I am what is known in the Japanese community as a “Yonsei,” a fourth-generation Japanese American. It would be easy to think my Japanese roots are diluted—I do not speak Japanese fluently and I am much louder and more opinionated than the stereotype of Japanese women. But for me, the “Japanese way” is something that persists without regard to time and distance from the homeland.

At a young age, my mother taught me that you “eat with your eyes” first. In our culture, food presentation is just as important as the preparation. I learned to make dishes that were colorful and pleasing to the eye. Sometimes, the finishing touch was garnishing a dish with a sprig of Heavenly Bamboo from the garden. I still believe that the right pop of color on the plate makes all the difference.

For my first cookbook, Simply Ramen, I started idea gathering with The Dames’ cookbook: rich with the memories of all of those great parties that my parents would throw and every recipe was easy to follow. My research then moved to the best ramen shops in Northern California and, eventually, to Tokyo, where I attended ramen cooking school and learned how to tailor my recipes for the home cook. I know now the difference between a good bowl of ramen and a great one.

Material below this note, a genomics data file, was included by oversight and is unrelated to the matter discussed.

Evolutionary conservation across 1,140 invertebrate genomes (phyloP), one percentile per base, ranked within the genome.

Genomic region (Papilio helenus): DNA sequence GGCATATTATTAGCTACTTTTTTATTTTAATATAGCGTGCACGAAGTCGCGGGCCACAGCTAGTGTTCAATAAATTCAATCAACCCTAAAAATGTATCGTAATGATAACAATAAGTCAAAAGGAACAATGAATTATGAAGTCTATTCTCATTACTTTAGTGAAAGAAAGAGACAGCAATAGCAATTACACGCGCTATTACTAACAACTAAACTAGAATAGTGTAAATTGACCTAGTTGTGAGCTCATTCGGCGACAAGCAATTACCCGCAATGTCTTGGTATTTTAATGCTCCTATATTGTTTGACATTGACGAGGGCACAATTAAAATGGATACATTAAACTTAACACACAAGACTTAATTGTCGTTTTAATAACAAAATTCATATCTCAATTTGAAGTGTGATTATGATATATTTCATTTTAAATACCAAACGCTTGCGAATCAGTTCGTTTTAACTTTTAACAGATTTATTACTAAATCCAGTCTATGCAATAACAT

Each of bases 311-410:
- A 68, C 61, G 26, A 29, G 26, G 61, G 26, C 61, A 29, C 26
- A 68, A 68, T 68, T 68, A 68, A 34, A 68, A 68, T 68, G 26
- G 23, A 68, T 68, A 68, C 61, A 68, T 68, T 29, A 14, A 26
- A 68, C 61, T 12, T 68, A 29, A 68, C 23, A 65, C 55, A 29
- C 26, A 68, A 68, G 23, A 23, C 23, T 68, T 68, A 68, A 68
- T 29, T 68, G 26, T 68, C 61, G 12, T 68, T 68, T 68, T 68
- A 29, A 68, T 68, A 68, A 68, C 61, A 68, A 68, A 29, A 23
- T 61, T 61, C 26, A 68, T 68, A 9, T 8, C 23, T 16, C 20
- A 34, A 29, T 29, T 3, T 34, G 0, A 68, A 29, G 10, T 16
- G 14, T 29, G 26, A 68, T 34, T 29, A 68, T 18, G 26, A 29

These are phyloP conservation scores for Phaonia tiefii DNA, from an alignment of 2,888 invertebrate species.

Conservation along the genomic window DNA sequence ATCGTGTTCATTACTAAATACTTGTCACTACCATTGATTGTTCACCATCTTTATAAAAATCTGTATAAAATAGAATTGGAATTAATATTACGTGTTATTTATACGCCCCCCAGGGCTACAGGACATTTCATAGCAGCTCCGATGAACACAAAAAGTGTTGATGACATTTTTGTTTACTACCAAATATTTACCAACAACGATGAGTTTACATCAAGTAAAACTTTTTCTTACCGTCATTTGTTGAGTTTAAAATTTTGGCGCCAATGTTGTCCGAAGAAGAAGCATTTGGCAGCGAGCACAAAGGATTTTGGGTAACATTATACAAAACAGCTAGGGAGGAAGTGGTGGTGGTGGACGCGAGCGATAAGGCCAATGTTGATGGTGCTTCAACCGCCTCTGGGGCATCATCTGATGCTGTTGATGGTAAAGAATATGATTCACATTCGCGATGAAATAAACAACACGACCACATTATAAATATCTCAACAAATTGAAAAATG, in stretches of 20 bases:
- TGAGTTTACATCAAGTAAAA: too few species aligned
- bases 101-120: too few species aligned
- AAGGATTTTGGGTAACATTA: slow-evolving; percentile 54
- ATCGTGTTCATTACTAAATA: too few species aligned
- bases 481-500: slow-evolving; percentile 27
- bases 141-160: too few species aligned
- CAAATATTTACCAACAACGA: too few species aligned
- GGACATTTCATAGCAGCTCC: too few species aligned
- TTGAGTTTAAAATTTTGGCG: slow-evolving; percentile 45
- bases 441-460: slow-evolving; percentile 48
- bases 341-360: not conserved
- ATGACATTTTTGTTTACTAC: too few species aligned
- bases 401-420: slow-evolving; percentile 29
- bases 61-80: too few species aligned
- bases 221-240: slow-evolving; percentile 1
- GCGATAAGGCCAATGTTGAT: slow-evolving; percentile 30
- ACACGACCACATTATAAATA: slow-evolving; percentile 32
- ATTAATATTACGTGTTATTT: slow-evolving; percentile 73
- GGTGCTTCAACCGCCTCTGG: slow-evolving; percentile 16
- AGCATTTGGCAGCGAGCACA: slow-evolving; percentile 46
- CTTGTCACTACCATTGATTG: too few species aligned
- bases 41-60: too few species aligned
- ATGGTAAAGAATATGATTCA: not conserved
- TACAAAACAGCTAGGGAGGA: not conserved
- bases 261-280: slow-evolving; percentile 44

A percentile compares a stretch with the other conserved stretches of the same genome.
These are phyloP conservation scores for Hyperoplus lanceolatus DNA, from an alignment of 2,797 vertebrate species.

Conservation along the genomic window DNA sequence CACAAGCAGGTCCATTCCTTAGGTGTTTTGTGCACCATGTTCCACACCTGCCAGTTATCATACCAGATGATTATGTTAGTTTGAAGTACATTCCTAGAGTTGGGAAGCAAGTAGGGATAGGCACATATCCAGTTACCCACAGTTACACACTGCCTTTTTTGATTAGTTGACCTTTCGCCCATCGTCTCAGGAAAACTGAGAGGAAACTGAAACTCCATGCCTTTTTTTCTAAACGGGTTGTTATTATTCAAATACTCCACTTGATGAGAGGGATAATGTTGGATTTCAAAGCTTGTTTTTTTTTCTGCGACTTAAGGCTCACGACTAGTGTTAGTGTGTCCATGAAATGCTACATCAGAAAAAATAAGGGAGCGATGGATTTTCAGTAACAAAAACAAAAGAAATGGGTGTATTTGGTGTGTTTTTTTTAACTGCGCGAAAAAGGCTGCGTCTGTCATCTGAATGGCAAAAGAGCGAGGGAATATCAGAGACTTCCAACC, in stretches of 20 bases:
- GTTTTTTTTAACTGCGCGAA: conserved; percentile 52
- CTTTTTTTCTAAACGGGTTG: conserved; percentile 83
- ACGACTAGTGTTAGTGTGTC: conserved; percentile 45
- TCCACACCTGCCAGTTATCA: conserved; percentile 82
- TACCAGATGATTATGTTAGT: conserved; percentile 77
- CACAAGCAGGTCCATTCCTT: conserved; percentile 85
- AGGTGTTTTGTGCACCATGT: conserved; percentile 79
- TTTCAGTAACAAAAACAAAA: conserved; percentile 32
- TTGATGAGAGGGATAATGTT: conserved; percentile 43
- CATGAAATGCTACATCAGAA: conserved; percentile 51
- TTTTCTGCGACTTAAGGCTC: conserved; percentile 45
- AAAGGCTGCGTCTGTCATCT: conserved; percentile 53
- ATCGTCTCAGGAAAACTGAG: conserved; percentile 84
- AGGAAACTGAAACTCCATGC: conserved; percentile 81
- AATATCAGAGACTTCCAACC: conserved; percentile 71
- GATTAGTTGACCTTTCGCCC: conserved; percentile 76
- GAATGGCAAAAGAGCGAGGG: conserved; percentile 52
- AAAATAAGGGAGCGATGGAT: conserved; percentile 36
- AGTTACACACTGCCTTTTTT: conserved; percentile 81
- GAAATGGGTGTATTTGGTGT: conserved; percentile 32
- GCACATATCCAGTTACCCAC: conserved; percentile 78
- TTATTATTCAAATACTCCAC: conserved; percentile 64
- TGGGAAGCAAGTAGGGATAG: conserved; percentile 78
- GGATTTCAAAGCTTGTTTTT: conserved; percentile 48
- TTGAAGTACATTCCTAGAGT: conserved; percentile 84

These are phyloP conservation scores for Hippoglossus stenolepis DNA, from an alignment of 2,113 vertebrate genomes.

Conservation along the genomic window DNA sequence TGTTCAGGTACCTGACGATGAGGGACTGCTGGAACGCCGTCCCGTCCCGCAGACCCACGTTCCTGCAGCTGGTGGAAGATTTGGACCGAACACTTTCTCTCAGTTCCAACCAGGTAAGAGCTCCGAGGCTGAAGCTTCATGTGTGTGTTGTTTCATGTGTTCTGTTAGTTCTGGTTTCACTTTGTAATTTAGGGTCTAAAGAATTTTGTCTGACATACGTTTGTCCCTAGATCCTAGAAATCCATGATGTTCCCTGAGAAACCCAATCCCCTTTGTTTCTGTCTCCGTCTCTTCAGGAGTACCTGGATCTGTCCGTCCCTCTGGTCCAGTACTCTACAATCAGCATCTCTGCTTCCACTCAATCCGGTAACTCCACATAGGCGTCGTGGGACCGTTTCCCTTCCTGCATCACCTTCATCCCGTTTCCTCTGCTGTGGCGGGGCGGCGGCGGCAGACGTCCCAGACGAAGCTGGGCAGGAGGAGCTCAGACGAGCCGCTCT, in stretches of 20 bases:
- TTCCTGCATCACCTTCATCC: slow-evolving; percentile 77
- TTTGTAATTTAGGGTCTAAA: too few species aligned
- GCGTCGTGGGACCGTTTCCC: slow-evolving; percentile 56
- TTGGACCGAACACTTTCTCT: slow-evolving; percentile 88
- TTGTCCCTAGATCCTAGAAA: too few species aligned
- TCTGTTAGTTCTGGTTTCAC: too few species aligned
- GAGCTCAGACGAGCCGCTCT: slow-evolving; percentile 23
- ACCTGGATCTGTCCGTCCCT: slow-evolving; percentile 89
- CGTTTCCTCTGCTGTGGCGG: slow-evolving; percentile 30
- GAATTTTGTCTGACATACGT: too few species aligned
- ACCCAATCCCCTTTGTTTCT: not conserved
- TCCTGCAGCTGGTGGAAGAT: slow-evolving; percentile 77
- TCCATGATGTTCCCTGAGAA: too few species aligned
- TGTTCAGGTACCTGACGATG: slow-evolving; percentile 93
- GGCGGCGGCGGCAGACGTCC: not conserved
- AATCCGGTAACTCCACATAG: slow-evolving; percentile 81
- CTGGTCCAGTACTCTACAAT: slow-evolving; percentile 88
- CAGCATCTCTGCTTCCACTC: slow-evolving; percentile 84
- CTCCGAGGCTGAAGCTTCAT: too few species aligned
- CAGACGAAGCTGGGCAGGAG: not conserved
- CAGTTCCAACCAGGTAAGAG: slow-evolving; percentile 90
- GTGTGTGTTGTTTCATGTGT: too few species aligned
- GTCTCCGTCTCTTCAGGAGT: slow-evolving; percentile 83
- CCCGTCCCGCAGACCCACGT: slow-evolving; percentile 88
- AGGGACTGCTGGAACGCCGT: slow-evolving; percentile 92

What’s makes a great bowl of ramen? The perfect density of soup brimming with depth and layered flavor; salt content that’s not overpowering; handmade noodles that are firm yet springy and hold up to the soup; and fresh toppings that have each been given as much attention as every other component. A great bowl will satisfy your body and give comfort to your soul hours after you’ve eaten, and is best enjoyed with friends and family.

I believe that a well-made ramen embodies the richness of my heritage and honors my ancestry. I hope you enjoy this part of me.

PHOTO: ANDI HATCH PHOTOGRAPHY
Article from Edible Marin & Wine Country at http://ediblemarinandwinecountry.ediblecommunities.com/eat/preserving-family-history-through-food